2.3 Introducing Standards to Assure Data Quality

As data repositories are growing at an exponential rate due to the huge amount of data coming from high-throughput screening initiatives, such as PubChem and EU-OPENSCREEN (http://www.eu-openscreen.de/), concerns about data quality and demands for setting standards are getting louder. Looking at integrated platforms for data retrieval, these issues are getting even more urgent to be addressed and finally solved.

Regarding quality of the data, we have to be aware that, for example, data from high throughput screens suffer usually from a high false positive rate and normally is validated through a series of confirmatory assays. Most often this is not captured in public data-sources and thus leaves users of the data exposed to assay artefacts and screening bias. Also compound structures may be depicted or named incorrectly in the sources and the high degree of cross-linking and circular references makes it very hard to ascertain compound provenance.17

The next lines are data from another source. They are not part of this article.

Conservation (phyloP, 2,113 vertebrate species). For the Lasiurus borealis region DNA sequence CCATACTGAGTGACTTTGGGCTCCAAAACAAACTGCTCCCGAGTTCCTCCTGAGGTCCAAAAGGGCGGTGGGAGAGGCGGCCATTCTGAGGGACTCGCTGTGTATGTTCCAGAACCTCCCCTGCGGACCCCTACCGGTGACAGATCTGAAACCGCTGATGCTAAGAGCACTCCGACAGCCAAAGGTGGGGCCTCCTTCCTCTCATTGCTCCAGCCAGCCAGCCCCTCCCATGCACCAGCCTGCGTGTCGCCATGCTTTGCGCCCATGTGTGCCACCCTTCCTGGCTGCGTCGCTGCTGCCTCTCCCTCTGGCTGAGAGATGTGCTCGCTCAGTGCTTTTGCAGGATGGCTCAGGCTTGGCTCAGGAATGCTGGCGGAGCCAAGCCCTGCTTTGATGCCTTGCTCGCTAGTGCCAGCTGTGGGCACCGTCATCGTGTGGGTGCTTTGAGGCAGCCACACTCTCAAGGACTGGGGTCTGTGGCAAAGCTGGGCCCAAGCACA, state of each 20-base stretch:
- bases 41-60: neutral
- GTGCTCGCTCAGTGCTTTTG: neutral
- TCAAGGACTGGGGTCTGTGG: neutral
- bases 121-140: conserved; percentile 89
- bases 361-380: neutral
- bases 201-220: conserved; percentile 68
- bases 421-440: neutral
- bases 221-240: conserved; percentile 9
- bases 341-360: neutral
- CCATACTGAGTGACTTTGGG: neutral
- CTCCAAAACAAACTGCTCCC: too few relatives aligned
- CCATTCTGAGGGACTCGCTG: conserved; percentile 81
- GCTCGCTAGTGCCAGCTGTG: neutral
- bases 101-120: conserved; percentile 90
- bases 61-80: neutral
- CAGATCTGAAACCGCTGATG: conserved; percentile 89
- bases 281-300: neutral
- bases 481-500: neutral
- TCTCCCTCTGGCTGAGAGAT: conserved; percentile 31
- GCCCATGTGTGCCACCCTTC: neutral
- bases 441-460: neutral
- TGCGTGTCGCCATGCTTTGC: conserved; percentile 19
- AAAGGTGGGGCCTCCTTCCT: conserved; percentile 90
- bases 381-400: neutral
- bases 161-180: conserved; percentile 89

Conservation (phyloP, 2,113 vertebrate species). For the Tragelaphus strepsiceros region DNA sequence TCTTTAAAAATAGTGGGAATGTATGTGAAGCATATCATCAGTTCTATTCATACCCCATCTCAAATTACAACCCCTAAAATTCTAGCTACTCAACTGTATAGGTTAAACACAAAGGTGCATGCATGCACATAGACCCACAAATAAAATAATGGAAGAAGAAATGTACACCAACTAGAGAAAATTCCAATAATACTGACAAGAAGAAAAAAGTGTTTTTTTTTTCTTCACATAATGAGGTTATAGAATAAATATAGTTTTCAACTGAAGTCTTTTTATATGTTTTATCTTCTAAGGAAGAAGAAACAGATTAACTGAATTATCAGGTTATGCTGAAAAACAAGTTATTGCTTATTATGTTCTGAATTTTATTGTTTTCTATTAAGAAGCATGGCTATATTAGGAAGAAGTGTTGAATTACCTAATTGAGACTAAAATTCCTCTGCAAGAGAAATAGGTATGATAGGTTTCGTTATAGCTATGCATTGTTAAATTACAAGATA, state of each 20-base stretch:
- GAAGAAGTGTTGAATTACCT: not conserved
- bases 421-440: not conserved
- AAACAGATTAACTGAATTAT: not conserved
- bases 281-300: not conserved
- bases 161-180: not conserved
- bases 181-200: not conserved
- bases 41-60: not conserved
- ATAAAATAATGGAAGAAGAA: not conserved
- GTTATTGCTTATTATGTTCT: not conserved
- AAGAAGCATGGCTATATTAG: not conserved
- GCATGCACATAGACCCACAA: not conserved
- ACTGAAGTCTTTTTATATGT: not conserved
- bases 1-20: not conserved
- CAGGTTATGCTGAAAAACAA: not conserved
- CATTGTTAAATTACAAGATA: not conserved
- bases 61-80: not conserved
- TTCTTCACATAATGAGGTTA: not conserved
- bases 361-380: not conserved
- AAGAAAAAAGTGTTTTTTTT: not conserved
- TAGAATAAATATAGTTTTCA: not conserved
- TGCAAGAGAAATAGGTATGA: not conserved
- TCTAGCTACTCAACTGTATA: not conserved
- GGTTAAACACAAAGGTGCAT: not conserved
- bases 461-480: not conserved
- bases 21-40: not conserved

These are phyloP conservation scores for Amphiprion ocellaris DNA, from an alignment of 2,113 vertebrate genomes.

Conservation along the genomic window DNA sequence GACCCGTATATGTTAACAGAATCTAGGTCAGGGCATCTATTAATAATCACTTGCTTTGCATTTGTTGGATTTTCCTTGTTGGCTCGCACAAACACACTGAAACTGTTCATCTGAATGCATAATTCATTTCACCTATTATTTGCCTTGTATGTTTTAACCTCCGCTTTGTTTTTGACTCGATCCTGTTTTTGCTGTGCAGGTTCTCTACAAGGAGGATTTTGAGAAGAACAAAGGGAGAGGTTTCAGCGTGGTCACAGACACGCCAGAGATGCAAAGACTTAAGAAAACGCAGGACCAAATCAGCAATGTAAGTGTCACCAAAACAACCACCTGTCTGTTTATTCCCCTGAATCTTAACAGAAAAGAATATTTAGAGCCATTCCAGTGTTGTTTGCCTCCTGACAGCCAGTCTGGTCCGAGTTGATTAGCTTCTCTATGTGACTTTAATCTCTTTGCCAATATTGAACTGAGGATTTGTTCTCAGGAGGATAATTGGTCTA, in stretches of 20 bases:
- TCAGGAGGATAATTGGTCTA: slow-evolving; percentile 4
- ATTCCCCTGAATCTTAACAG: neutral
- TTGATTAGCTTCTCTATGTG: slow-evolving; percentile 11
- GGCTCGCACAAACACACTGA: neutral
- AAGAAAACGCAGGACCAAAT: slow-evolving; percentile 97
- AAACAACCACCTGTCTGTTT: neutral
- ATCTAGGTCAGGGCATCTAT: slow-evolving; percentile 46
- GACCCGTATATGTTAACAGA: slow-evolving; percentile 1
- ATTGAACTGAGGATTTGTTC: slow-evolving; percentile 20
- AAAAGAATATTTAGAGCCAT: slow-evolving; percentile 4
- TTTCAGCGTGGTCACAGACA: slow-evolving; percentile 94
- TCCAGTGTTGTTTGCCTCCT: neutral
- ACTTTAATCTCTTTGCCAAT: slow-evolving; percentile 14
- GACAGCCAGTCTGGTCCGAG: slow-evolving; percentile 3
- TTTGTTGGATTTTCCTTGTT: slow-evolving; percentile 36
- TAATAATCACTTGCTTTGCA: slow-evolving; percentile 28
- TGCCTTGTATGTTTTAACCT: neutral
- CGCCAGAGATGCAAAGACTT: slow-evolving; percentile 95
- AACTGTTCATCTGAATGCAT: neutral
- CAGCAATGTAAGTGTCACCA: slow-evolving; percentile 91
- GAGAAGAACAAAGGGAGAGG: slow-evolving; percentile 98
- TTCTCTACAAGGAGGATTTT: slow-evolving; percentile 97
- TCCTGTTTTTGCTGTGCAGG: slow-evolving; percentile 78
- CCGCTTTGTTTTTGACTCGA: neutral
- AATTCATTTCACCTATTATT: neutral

In addition, as already mentioned before, there is also a strong need for unique identifiers. This is quite a difficult issue, as there is not a common agreement on when one thing equals to another. Is the identifier ‘gene sequence’ equal to ‘protein’? Additionally, synonyms are also widespread in the context of compound names, target names, or protein families. ABCB1, for instance, may be termed P-glycoprotein, P-gp, MDR1, and most probably some more.

Especially when integration of various data sources is performed, redundancy might present a nasty problem because it leads to very time consuming database cleaning processes.

On the other hand, giving a guarantee for data completeness will always stay a challenging and even unrealistic issue to fulfil in biology. For example, drug-target networks which serve to detect cross-pharmacology relationships among targets and to identify new targets for known drugs have to deal with this current limitation. As Vogt and Mestres pointed out, it happens that such public available drug-target interaction data is largely incomplete, and that the portion accessible is often inhomogeneous and biased towards targets of common therapeutic interest.29